Location: Pak She St, Cheung Chau, Hong Kong

    Open: Daily from 9 am to 5 pm


    Che Kung Temple (Che Kung Miu) is a Grade II historic building located in Tai Wai. Originally built in the 17th century, the temple is usually busiest during the Che Kung Festivals and on the 2nd day of Chinese New Year, which is Che Kung's birthday.

    Visit the main hall to see a statue of Che Kung, along with 3 fan-shaped wheels of fortune in front of the statue. By turning the fan blade, it’s said that you can turn your fortune around. On the 2 sides of the temple, you’ll find a drum and a giant bronze bell.

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    Location: Che Kung Miu Road, Tai Wai, Sha Tin, New Territories, Hong Kong

    Open: Daily from 8 am to 6 pm


    photo by Wpcpey (CC BY-SA 4.0) modified


    Chi Lin Nunnery

    The Chi Lin Nunnery dates back to 1934 and features a Tang dynasty-style complex with beautiful statues and Buddhist relics. Lotus ponds with bonsai and bougainvillaea dot the temple grounds, attracting those looking to experience moments of peace in the bustling Kowloon district. 

    The temple halls contain gold, wooden, and clay sculptures of bodhisattvas and Sakyamuni Buddha. The Chi Lin Nunnery is located on Diamond Hill, about 2.2 km northeast of Kowloon City. 

    Location: 5 Chi Lin Drive, Diamond Hill, Kowloon, Hong Kong

    Open: Daily from 9 am to 6 pm

    Phone: +852 2354 1888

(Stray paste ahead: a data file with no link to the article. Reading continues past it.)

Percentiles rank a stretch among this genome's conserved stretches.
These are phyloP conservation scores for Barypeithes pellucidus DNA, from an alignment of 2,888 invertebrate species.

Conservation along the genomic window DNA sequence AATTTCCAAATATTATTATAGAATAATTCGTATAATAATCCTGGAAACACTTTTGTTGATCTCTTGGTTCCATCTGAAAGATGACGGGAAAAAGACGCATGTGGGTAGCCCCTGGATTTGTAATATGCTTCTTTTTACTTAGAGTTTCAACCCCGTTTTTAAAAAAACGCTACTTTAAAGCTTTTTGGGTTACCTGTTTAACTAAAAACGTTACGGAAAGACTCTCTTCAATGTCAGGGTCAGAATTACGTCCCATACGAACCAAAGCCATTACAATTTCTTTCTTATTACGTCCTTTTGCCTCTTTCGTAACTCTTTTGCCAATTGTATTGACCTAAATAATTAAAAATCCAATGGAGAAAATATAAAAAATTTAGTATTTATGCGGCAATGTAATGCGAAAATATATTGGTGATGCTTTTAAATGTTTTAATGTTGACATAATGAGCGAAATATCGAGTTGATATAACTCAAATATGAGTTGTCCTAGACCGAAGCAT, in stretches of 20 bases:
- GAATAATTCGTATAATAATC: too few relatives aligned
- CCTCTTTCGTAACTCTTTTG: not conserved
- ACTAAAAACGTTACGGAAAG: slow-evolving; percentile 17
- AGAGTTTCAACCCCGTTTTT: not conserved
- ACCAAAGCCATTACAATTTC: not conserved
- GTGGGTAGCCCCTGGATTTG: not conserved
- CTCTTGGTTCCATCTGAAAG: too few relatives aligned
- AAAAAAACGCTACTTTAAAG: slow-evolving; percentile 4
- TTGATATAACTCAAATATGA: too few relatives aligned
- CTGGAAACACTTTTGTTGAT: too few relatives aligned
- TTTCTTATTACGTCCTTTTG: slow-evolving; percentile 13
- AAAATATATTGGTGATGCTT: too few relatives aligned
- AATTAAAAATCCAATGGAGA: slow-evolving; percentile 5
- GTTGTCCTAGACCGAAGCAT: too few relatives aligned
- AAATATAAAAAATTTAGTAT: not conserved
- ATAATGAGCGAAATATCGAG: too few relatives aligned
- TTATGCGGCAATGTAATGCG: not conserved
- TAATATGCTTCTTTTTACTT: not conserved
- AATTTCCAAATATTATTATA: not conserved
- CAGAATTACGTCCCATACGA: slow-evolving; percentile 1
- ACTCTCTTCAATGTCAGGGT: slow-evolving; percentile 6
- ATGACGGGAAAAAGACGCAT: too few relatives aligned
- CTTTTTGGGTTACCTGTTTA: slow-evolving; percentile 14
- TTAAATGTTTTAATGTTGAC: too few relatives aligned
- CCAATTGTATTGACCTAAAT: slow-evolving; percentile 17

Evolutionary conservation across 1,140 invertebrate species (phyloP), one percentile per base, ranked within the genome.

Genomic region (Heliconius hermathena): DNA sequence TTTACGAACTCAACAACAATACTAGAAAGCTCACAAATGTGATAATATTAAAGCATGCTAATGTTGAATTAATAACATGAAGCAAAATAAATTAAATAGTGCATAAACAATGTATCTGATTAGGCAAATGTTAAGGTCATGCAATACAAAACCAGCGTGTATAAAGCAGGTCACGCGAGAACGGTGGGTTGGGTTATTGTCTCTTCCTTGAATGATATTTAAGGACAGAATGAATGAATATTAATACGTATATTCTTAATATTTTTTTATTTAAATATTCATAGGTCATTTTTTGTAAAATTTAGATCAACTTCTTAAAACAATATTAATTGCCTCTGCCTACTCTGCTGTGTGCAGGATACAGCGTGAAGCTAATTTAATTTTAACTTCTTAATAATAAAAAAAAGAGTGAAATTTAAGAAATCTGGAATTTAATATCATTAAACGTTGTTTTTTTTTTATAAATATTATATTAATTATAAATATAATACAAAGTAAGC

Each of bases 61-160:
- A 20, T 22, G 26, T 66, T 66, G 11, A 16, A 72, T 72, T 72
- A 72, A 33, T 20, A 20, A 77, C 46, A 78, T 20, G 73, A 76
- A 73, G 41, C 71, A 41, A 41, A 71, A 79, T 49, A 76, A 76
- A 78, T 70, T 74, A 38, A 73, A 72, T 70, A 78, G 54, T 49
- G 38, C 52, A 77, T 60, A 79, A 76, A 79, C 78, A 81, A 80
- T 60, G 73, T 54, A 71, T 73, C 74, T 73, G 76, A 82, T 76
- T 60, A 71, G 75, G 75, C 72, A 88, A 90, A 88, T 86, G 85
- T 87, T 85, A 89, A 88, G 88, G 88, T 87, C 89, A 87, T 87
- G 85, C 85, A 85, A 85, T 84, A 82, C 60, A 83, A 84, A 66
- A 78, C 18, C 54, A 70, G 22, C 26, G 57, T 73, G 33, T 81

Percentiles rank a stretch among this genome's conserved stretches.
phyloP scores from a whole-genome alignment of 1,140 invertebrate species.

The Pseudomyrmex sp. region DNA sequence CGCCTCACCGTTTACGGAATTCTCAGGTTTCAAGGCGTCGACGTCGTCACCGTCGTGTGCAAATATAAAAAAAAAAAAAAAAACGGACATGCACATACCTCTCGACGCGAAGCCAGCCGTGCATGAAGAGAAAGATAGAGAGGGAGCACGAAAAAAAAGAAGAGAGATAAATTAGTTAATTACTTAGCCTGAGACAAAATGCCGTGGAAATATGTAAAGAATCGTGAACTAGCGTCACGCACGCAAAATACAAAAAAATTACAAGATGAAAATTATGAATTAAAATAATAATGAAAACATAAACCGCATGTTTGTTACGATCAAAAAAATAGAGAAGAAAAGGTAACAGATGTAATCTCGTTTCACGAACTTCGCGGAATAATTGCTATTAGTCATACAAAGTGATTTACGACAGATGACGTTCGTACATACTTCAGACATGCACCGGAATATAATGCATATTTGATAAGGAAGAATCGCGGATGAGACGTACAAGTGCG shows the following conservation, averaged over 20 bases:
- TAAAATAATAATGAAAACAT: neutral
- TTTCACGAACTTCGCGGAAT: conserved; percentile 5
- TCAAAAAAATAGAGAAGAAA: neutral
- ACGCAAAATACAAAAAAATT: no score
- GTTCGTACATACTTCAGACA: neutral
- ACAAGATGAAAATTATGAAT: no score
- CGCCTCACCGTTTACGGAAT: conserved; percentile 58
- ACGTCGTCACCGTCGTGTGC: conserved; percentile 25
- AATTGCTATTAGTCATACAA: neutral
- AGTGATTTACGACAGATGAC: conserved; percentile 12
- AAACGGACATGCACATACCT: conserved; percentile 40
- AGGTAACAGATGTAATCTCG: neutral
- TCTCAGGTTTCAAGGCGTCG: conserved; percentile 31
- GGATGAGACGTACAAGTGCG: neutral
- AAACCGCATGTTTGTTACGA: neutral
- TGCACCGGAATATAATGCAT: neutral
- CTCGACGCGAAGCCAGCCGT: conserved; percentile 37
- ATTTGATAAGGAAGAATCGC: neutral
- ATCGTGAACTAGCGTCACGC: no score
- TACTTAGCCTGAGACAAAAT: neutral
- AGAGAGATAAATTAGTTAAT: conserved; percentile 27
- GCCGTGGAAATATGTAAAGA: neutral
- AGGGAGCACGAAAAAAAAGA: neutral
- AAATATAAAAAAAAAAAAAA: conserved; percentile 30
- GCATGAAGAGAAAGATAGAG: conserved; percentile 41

Lam Tsuen Wishing Trees

    The Lam Tsuen Wishing Trees are covered in joss papers in bright shades like red and pink. Legend says that once, a man made a wish to the tree for his son to do better in his studies. His wish was granted, and since then, many people come to the 2 trees and write their wishes on a joss paper. They'll then throw it as high as they can into the tree for their wishes to come true.

    As the Lam Tsuen Wishing Trees have been receiving joss papers for decades, it's now customary to tie papers with wishes to purpose-built wooden racks and imitation trees. 

    Location: Fangma Village, Lam Tsuen, Tai Po, New Territories, Hong Kong

    Phone: +852 2638 3678


    photo by Richard Mortel (CC BY 2.0) modified


    Lung Yeuk Tau Heritage Trail

    The Lung Yeuk Tau Heritage Trail lets you delve back into Chinese history, particularly of the Tang clan (one of the largest clans in the New Territories). 

    You should allow at least an hour to walk this 2-km-long path, as you’ll pass by plenty of walled villages, ancestral halls, a study hall and a temple. These structures date back from the 12th and 16th centuries. The Tang clan still practice traditional village customs, the most popular of which is Tin Hau Festival.

    Location: 66 Pak Wo Road, Fanling, New Territories, Hong Kong


    photo by User:Matthias Süßen (CC BY-SA 3.0) modified


    Man Mo Temple in New Territories

    Man Mo Temple in the New Territories dates back to 1891. It's built as a place of devotion for Man, the god of literature, and Mo – the god of war. There are other temples under this name throughout China and one on Hong Kong Island.

    Huge incense coils hang from the temple's ceiling which burn up to 3 consecutive weeks, leaving a heady scent and an exotic atmosphere. Devotees often burn paper houses, servants, cars and other luxuries for deceased relatives (in the belief that the items can be used in the afterlife).

    Location: Fu Sin Street, Tai Wo, Tai Po, New Territories, Hong Kong

    Open: Daily from 8 am to 6 pm


    photo by Richard Mortel (CC BY 2.0) modified


    Tin Hau Temples

    There are around 70 temples across Hong Kong that are dedicated to Tin Hau, the Goddess of the Sea. One of the most popular Tin Hau Temples is located in Kowloon's Yau Ma Tei – the square in front of it hosts the nightly Temple Street Market. You'll also find 4 Tin Hau temples on Cheung Chau Island, 1 on Peng Chau Island, 1 on Ping Chau Island,and another on Sai Kung Peninsula. 

    Paul Smith | Compulsive Traveler